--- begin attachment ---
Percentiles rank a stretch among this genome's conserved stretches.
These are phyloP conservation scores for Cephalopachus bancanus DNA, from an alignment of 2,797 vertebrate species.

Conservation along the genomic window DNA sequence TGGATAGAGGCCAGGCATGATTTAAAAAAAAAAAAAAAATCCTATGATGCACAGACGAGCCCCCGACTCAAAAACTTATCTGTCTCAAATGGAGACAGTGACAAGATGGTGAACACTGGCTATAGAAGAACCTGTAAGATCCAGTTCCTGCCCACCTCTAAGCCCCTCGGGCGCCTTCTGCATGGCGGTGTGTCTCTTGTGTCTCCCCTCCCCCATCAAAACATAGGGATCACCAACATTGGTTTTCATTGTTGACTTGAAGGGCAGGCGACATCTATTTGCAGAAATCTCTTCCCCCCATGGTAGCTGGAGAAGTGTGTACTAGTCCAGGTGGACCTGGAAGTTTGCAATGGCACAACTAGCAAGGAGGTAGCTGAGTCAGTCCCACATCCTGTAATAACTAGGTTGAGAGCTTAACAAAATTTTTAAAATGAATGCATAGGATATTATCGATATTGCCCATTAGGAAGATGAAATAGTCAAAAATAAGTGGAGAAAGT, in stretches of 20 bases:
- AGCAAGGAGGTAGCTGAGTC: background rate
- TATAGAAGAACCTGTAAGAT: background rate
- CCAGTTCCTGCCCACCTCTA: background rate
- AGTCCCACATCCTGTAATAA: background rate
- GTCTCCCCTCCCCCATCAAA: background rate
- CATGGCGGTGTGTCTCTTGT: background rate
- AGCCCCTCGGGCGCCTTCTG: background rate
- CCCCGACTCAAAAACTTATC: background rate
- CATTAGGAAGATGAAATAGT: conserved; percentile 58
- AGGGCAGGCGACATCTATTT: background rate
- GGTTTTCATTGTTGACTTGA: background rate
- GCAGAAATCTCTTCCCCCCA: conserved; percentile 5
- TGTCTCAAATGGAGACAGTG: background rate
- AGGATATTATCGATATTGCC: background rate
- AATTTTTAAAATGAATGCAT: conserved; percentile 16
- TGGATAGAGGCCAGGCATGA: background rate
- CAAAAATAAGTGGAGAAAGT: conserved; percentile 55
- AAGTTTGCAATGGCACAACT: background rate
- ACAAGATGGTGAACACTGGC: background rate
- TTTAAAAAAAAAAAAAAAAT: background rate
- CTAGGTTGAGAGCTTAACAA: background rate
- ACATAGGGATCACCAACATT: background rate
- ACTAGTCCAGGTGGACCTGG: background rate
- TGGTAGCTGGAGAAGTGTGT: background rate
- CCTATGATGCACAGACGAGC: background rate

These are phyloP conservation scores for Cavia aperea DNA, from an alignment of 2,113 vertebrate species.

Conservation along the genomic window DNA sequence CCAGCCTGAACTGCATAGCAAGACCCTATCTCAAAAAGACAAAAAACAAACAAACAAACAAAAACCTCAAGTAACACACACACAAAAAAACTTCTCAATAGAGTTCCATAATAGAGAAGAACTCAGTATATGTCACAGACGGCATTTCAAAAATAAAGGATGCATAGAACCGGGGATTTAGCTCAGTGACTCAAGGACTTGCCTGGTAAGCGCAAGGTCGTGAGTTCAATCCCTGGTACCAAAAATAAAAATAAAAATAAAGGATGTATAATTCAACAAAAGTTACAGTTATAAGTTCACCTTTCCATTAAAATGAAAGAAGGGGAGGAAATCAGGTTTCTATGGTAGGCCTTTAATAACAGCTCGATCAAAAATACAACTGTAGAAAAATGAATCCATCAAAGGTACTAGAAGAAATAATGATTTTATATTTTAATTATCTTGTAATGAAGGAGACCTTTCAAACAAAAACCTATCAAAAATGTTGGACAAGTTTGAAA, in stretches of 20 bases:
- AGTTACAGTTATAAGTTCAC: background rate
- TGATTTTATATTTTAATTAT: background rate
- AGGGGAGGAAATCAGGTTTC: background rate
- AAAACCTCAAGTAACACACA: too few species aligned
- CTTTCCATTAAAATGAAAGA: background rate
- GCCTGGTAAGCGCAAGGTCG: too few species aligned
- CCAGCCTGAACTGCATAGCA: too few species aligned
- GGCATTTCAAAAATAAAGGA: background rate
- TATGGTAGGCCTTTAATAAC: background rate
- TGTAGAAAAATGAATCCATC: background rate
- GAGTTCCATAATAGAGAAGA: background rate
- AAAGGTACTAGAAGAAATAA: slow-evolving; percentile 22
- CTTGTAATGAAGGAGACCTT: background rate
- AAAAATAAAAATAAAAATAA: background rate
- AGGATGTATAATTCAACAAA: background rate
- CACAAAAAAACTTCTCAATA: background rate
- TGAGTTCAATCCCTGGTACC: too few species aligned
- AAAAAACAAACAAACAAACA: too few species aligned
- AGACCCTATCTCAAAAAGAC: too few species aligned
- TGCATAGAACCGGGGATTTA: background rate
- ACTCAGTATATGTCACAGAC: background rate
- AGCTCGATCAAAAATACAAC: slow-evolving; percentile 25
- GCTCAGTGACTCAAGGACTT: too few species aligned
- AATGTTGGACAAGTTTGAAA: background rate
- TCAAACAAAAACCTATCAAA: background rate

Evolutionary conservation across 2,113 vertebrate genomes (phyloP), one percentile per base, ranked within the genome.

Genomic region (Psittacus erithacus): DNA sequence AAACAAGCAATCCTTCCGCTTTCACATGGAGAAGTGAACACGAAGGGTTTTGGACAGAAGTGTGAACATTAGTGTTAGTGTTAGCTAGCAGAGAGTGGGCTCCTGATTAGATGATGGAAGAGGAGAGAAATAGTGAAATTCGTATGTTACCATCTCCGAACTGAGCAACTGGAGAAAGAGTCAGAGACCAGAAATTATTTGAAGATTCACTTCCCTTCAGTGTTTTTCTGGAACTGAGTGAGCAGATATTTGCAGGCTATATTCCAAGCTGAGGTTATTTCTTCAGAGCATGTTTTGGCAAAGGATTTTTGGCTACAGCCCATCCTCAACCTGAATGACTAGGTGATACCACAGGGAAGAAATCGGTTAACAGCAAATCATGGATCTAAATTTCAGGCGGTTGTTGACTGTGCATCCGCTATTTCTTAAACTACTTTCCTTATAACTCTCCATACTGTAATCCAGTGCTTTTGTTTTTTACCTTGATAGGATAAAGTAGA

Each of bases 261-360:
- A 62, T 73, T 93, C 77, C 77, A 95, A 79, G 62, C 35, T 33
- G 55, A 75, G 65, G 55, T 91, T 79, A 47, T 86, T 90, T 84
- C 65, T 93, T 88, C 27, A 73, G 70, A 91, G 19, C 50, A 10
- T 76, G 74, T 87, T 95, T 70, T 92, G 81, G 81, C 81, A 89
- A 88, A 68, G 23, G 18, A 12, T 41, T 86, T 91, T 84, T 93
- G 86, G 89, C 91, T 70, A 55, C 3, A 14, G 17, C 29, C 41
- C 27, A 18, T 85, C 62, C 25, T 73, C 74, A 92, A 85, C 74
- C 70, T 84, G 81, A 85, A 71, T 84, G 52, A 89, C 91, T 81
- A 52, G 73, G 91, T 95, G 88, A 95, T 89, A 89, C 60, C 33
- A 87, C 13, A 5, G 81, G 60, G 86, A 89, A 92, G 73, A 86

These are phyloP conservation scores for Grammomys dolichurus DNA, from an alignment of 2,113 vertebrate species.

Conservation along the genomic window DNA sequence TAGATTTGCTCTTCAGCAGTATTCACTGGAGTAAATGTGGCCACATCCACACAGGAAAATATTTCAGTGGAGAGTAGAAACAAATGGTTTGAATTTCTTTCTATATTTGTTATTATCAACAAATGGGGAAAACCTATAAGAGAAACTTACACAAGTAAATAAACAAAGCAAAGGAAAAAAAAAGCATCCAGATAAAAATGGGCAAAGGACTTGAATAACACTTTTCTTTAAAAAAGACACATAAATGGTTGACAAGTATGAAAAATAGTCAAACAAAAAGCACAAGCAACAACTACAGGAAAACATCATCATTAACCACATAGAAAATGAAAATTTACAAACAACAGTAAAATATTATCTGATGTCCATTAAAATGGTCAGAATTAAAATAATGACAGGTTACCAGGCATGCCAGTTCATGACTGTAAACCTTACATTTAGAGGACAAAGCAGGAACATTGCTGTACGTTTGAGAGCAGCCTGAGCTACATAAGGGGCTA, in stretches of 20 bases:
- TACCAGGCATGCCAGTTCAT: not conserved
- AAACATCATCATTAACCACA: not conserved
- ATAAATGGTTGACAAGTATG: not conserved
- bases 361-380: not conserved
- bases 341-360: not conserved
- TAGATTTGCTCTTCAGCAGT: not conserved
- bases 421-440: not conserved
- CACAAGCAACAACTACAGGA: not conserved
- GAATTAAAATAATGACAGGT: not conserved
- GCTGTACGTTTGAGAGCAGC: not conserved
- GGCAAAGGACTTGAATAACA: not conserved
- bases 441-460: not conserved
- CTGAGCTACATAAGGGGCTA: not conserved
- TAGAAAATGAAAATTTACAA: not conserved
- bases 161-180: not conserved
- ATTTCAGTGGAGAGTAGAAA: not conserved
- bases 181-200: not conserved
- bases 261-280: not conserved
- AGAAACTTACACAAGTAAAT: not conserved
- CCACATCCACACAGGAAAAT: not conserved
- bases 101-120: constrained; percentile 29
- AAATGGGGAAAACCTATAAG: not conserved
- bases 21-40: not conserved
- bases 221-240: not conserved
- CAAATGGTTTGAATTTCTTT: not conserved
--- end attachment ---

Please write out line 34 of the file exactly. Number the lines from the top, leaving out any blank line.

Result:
- AAAACCTCAAGTAACACACA: too few species aligned